Chemical Storage Containers to Aid Ohio Meth Lab Cleanups
And the number of labs being seized this year is up significantly, Ohio Attorney General Mike DeWine reported.
Law enforcement agencies in Ohio have reported they seized 770 meth labs during the fiscal year from October 2012 through September 2013, up sharply from 607 labs during the previous year. Ohio Attorney General Mike DeWine, who released those numbers, on Sept. 9 announced a new method to help cut both the costs and the manpower required to clean up and secure labs following seizures. He said five new storage containers for methamphetamine chemicals have been installed at law enforcement agencies’ locations, including three posts of the Ohio Highway Patrol, as part of DEA's Authorized Central Storage Container Program.
"In a time where very few law enforcement agencies have officers to spare, these containers will help not only save money, but also save the valuable time that officers spend guarding drug cleanup scenes. This will help get them back on the streets faster so that they can investigate their next case," DeWine said.
"When the federal funding was eliminated for methamphetamine lab neutralization and cleanup in Ohio, it led to an opportunity for collaboration and increased efficiency at a dramatically reduced cost,” Ohio Department of Public Safety Director John Born said. Contractor expenses, which DEA pays, range from $1,000 to $2,500 per site, according to the Attorney General's Bureau of Criminal Investigation (BCI) Clandestine Laboratory Unit. With the containers in place, DEA can hire contractors to empty the containers of hazardous waste from several labs at one time, reducing the expense.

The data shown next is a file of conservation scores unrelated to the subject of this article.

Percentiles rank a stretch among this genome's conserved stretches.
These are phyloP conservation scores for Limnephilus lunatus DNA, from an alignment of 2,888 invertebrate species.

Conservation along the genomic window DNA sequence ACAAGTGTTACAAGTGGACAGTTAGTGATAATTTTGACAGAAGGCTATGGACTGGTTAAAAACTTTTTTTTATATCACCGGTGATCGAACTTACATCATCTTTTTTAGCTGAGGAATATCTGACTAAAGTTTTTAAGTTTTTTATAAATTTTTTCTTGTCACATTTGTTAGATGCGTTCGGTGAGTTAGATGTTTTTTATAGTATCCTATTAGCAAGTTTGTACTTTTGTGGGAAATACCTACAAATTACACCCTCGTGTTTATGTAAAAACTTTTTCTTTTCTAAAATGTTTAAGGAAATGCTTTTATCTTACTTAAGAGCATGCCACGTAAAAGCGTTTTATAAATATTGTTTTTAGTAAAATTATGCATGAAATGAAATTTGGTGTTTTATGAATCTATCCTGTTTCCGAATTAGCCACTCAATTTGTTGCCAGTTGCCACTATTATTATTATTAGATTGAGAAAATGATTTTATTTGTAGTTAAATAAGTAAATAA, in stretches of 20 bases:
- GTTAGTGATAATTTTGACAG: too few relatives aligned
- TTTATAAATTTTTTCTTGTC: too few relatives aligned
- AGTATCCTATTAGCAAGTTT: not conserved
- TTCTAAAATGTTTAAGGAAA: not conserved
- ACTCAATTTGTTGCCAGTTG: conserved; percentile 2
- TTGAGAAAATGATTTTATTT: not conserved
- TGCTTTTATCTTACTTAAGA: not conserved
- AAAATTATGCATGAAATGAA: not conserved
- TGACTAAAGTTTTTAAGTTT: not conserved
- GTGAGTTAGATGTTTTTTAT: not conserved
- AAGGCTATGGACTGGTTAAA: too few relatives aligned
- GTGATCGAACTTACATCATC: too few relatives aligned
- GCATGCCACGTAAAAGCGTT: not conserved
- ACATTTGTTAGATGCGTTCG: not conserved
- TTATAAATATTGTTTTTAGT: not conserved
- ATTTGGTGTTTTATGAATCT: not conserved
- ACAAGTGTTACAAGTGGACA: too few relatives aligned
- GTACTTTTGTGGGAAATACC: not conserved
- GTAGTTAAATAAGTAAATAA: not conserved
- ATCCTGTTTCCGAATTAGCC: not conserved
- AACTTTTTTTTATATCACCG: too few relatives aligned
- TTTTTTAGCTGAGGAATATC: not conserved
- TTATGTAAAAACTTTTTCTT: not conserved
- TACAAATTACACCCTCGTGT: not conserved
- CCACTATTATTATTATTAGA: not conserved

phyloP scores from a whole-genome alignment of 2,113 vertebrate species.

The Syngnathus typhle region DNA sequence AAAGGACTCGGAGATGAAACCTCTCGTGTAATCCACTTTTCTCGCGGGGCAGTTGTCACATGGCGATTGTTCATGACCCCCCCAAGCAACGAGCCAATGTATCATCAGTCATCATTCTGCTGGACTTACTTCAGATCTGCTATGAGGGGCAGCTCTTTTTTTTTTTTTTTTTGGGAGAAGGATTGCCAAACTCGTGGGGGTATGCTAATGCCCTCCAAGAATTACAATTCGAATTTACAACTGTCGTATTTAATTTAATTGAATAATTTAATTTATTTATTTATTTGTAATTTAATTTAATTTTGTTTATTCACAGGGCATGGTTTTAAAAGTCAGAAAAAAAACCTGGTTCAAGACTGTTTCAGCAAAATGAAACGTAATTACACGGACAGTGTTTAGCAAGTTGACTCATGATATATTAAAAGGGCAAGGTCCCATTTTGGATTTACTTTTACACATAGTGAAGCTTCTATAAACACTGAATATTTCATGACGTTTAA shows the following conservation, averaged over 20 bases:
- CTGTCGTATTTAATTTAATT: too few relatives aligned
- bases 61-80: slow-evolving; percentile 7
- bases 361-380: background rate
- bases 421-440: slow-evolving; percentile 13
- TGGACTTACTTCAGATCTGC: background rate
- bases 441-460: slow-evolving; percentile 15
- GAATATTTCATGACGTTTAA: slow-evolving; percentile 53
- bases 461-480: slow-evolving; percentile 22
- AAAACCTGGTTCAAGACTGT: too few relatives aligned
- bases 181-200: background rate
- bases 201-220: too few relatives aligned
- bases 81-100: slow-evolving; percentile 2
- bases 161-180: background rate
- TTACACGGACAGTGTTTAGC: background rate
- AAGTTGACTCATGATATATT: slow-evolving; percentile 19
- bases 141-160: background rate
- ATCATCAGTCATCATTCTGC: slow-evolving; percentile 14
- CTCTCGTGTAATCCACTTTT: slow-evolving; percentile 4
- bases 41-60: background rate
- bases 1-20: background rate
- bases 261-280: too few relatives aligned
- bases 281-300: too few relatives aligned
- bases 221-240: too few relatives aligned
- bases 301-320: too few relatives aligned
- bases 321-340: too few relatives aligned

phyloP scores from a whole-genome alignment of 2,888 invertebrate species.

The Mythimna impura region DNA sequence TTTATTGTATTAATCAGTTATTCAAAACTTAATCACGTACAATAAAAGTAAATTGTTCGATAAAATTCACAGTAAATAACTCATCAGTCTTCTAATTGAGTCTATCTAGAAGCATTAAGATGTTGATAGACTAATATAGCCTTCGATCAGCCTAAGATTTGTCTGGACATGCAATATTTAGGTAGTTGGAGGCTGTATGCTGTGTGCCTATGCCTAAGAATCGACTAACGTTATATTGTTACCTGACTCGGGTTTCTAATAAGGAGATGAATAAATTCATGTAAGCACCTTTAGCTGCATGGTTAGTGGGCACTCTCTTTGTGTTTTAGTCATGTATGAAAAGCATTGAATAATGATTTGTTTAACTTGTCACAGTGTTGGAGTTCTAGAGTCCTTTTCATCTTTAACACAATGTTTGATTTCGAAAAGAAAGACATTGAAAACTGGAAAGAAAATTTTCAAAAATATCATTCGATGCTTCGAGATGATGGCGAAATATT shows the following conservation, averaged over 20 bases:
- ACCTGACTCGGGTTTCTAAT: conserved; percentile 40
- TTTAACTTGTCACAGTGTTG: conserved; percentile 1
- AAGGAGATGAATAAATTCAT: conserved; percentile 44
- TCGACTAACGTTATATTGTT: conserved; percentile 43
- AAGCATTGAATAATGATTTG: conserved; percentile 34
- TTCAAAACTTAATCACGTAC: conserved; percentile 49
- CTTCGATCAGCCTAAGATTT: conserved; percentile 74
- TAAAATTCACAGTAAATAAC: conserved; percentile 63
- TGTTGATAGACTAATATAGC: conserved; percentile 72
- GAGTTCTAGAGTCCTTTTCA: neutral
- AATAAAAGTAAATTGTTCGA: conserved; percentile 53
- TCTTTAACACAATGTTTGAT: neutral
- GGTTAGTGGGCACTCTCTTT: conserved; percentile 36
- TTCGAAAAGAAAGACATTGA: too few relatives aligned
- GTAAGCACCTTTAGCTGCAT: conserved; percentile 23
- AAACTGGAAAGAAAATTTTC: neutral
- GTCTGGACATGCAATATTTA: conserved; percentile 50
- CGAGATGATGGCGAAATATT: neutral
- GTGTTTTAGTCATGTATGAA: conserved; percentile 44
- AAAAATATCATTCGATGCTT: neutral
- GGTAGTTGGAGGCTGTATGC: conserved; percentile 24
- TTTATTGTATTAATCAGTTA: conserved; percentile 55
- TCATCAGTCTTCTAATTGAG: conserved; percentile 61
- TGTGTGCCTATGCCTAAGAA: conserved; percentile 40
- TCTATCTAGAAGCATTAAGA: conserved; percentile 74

The announcement posted by DeWine's office said BCI agents will manage the use of the containers, which can store up to 220 pounds of chemicals, and all are located in secure, monitored areas and will be emptied regularly. "Even though the chance of an explosion is minimal, we made sure to locate these units in secure locations that are also in areas situated away from the general public," DeWine said. "All of the chemicals stored in the units will have already been stabilized by law enforcement, and the containers have blast wall protection as an extra precaution."
BCI has trained about 100 officers to operate the units, which cost about $7,000 apiece. The money to acquire them came from a grant from the Ohio Department of Public Safety's Office of Criminal Justice Services.